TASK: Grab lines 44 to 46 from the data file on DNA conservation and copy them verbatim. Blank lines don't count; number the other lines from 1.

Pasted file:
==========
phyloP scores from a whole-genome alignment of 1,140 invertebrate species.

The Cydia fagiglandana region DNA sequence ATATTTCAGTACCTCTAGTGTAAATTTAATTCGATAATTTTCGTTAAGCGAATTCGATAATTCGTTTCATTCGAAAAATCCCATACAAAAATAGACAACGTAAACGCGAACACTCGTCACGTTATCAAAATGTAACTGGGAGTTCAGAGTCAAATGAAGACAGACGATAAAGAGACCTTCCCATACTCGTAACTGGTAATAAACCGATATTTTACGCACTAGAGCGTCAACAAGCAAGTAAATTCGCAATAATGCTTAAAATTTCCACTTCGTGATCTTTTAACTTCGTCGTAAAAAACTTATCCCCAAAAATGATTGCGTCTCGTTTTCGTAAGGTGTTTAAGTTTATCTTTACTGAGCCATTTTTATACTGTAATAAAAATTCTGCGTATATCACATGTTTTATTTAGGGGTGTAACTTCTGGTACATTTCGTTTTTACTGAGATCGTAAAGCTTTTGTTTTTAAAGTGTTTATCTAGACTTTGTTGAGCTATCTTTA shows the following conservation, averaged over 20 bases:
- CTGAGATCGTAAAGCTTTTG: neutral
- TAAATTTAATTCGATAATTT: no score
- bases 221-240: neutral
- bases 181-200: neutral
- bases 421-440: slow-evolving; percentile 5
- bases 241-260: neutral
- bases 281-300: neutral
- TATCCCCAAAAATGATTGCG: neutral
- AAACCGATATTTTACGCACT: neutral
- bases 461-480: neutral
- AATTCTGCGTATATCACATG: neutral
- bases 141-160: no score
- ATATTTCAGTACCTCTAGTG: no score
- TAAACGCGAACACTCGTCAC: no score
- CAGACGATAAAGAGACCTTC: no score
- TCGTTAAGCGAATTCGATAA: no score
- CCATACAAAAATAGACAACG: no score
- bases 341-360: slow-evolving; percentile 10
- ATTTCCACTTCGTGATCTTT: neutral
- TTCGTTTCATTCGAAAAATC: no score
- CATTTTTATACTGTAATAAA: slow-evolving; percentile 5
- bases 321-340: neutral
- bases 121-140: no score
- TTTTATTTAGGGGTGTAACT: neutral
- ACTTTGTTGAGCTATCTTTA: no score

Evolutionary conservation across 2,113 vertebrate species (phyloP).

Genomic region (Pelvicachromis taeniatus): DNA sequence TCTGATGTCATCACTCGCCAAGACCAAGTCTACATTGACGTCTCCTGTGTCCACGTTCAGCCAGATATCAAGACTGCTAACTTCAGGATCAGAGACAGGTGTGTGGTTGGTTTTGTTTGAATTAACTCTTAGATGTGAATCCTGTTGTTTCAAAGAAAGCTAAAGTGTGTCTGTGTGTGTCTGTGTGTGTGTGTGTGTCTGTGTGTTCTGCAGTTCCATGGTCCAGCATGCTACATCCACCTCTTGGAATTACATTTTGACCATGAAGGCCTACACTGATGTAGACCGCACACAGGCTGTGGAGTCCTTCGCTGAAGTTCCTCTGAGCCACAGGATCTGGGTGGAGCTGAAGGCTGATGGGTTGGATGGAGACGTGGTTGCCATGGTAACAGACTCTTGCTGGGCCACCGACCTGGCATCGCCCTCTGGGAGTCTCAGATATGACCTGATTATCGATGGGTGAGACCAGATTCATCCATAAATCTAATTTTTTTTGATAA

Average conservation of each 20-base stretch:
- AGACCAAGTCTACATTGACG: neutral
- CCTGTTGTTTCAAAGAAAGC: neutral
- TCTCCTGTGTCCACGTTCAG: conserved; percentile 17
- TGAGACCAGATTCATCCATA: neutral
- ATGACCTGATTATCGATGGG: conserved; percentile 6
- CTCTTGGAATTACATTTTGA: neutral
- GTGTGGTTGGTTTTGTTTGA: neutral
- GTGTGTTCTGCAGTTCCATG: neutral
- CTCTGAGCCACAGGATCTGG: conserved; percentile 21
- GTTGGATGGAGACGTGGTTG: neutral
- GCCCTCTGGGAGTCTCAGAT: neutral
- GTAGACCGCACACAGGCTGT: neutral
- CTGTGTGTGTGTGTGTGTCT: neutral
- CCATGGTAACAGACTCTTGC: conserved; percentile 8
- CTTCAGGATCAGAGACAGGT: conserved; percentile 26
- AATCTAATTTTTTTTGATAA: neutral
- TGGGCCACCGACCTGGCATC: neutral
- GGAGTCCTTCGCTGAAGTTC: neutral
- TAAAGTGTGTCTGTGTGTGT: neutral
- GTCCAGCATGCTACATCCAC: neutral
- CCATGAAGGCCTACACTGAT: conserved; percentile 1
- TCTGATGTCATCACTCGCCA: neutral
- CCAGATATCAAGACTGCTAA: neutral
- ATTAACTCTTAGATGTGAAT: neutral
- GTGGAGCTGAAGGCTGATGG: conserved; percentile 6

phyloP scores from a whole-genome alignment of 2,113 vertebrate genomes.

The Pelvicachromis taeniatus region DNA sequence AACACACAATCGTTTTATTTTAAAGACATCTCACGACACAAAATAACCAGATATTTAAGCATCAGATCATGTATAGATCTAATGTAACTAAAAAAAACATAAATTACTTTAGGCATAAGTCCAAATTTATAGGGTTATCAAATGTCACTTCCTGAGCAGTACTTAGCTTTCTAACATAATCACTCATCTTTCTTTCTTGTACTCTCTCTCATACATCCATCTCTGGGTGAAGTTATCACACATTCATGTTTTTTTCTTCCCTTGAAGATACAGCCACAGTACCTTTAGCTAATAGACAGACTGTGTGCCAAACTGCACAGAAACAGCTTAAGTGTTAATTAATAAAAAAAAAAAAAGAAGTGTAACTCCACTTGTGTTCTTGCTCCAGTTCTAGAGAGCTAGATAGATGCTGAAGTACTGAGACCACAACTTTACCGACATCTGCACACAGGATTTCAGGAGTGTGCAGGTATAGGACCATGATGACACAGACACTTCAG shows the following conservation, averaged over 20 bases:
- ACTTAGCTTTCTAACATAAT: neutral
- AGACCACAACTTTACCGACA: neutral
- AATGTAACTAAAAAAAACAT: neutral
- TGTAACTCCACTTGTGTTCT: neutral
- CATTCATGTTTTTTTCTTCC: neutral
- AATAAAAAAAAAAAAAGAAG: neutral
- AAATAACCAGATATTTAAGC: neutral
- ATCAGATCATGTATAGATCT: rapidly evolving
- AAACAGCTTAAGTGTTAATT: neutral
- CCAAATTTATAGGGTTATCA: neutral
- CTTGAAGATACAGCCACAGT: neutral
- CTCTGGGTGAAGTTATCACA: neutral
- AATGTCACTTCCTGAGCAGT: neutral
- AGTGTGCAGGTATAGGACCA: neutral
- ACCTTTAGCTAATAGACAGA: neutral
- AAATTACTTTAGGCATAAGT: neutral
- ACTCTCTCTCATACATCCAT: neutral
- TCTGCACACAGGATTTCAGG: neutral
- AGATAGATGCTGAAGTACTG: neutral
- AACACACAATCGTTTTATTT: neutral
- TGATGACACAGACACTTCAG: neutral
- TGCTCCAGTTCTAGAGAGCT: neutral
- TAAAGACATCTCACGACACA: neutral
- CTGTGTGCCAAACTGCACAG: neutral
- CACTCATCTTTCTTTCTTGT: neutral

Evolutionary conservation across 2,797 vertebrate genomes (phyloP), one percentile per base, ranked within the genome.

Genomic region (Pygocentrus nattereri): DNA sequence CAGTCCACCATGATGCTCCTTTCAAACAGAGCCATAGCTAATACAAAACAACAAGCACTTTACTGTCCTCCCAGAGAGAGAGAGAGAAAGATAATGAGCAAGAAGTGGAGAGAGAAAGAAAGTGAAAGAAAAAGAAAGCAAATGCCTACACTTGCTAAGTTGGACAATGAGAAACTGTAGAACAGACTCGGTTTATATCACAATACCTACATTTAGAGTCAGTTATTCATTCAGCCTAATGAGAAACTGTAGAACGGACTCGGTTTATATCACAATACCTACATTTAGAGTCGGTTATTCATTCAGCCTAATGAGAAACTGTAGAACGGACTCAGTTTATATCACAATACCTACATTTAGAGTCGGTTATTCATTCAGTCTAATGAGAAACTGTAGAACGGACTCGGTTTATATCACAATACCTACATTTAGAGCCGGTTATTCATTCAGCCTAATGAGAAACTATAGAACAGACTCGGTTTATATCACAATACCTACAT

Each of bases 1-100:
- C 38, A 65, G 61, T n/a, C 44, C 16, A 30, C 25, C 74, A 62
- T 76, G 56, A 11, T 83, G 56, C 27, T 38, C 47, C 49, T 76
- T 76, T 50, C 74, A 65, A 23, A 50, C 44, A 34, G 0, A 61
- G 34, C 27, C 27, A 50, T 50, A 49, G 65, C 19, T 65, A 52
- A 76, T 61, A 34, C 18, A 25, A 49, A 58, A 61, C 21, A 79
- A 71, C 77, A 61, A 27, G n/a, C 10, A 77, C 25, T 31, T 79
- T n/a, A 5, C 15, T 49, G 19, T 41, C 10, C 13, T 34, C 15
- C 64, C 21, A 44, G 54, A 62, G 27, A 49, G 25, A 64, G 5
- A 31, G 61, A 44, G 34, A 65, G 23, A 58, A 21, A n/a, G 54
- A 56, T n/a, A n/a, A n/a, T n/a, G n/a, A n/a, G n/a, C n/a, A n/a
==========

- CCATGGTAACAGACTCTTGC: conserved; percentile 8
- CTTCAGGATCAGAGACAGGT: conserved; percentile 26
- AATCTAATTTTTTTTGATAA: neutral